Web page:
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Postoperative neurosurgical infection rates after shared-resource intraoperative magnetic resonance imaging: a single-center experience with 195 cases


Dinevski, Nikolaj; Sarnthein, Johannes; Vasella, Flavio; Fierstra, Jorn; Pangalu, Athina; Holzmann, David; Regli, Luca; Bozinov, Oliver (2017). Postoperative neurosurgical infection rates after shared-resource intraoperative magnetic resonance imaging: a single-center experience with 195 cases. World Neurosurgery, 103:275-282.

Abstract

OBJECTIVES: To determine the rate of surgical-site infections (SSI) in neurosurgical procedures involving a shared-resource intraoperative magnetic resonance imaging (ioMRI) scanner at a single institution derived from a prospective clinical quality management database.
METHODS: All consecutive neurosurgical procedures that were performed with a high-field, 2-room ioMRI between April 2013 and June 2016 were included (N = 195; 109 craniotomies and 86 endoscopic transsphenoidal procedures). The incidence of SSIs within 3 months after surgery was assessed for both operative groups (craniotomies vs. transsphenoidal approach).
RESULTS: Of the 109 craniotomies, 6 patients developed an SSI (5.5%, 95% confidence interval [CI] 1.2-9.8%), including 1 superficial SSI, 2 cases of bone flap osteitis, 1 intracranial abscess, and 2 cases of meningitis/ventriculitis. Wound revision surgery due to infection was necessary in 4 patients (4%). Of the 86 transsphenoidal skull base surgeries, 6 patients (7.0%, 95% CI 1.5-12.4%) developed an infection, including 2 non-central nervous system intranasal SSIs (3%) and 4 cases of meningitis (5%). Logistic regression analysis revealed that the likelihood of infection significantly decreased with the number of operations in the new operational setting (odds ratio 0.982, 95% CI 0.969-0.995, P = 0.008).
CONCLUSIONS: The use of a shared-resource ioMRI in neurosurgery did not demonstrate increased rates of infection compared with the current available literature. The likelihood of infection decreased with the accumulating number of operations, underlining the importance of surgical staff training after the introduction of a shared-resource ioMRI.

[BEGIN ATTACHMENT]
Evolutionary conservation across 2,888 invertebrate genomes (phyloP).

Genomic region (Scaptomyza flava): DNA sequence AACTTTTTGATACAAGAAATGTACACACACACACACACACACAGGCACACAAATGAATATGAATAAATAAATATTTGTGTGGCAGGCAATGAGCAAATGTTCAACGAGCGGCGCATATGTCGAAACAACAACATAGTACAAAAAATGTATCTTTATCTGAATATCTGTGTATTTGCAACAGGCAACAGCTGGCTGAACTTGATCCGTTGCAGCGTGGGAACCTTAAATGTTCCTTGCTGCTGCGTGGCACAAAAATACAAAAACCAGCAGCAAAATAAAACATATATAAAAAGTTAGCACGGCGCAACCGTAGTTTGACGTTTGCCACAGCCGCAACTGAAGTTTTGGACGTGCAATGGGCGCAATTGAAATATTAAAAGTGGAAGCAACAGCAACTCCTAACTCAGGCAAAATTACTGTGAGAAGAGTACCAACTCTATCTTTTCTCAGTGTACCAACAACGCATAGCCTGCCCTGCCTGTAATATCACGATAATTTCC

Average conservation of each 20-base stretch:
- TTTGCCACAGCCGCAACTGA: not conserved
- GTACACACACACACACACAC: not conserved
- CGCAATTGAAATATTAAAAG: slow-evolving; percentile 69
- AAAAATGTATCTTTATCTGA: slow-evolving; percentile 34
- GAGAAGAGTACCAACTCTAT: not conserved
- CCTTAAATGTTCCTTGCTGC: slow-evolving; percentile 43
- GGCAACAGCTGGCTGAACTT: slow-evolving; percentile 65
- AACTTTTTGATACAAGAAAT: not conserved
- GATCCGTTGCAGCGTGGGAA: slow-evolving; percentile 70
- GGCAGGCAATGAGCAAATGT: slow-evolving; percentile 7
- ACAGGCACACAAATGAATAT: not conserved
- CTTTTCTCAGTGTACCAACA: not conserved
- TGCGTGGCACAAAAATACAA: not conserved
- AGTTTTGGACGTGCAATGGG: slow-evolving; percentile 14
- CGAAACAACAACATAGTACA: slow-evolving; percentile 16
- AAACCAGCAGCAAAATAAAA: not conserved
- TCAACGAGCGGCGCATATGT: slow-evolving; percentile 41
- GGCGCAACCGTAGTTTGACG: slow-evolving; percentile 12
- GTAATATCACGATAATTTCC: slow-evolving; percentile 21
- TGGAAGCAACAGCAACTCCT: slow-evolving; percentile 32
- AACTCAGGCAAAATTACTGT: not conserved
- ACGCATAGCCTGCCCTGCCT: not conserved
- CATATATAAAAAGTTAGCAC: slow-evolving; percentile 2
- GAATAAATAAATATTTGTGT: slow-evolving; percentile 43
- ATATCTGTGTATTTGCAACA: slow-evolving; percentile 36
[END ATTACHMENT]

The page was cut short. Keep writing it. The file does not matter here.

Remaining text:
Abstract

OBJECTIVES: To determine the rate of surgical-site infections (SSI) in neurosurgical procedures involving a shared-resource intraoperative magnetic resonance imaging (ioMRI) scanner at a single institution derived from a prospective clinical quality management database.
METHODS: All consecutive neurosurgical procedures that were performed with a high-field, 2-room ioMRI between April 2013 and June 2016 were included (N = 195; 109 craniotomies and 86 endoscopic transsphenoidal procedures). The incidence of SSIs within 3 months after surgery was assessed for both operative groups (craniotomies vs. transsphenoidal approach).
RESULTS: Of the 109 craniotomies, 6 patients developed an SSI (5.5%, 95% confidence interval [CI] 1.2-9.8%), including 1 superficial SSI, 2 cases of bone flap osteitis, 1 intracranial abscess, and 2 cases of meningitis/ventriculitis. Wound revision surgery due to infection was necessary in 4 patients (4%). Of the 86 transsphenoidal skull base surgeries, 6 patients (7.0%, 95% CI 1.5-12.4%) developed an infection, including 2 non-central nervous system intranasal SSIs (3%) and 4 cases of meningitis (5%). Logistic regression analysis revealed that the likelihood of infection significantly decreased with the number of operations in the new operational setting (odds ratio 0.982, 95% CI 0.969-0.995, P = 0.008).
CONCLUSIONS: The use of a shared-resource ioMRI in neurosurgery did not demonstrate increased rates of infection compared with the current available literature. The likelihood of infection decreased with the accumulating number of operations, underlining the importance of surgical staff training after the introduction of a shared-resource ioMRI.

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Additional indexing

Item Type:Journal Article, refereed, original work
Communities & Collections:04 Faculty of Medicine > University Hospital Zurich > Clinic for Neurosurgery
Dewey Decimal Classification:610 Medicine & health
Uncontrolled Keywords:ioMRI; shared-resource; complications; infection; craniotomy; transsphenoidal skull base surgery
Language:English
Date:31 July 2017
Deposited On:20 Sep 2017 19:50
Last Modified:09 Dec 2017 02:18
Publisher:Elsevier
ISSN:1878-8750
Publisher DOI:https://doi.org/10.1016/j.wneu.2017.03.093
PubMed ID:28363833

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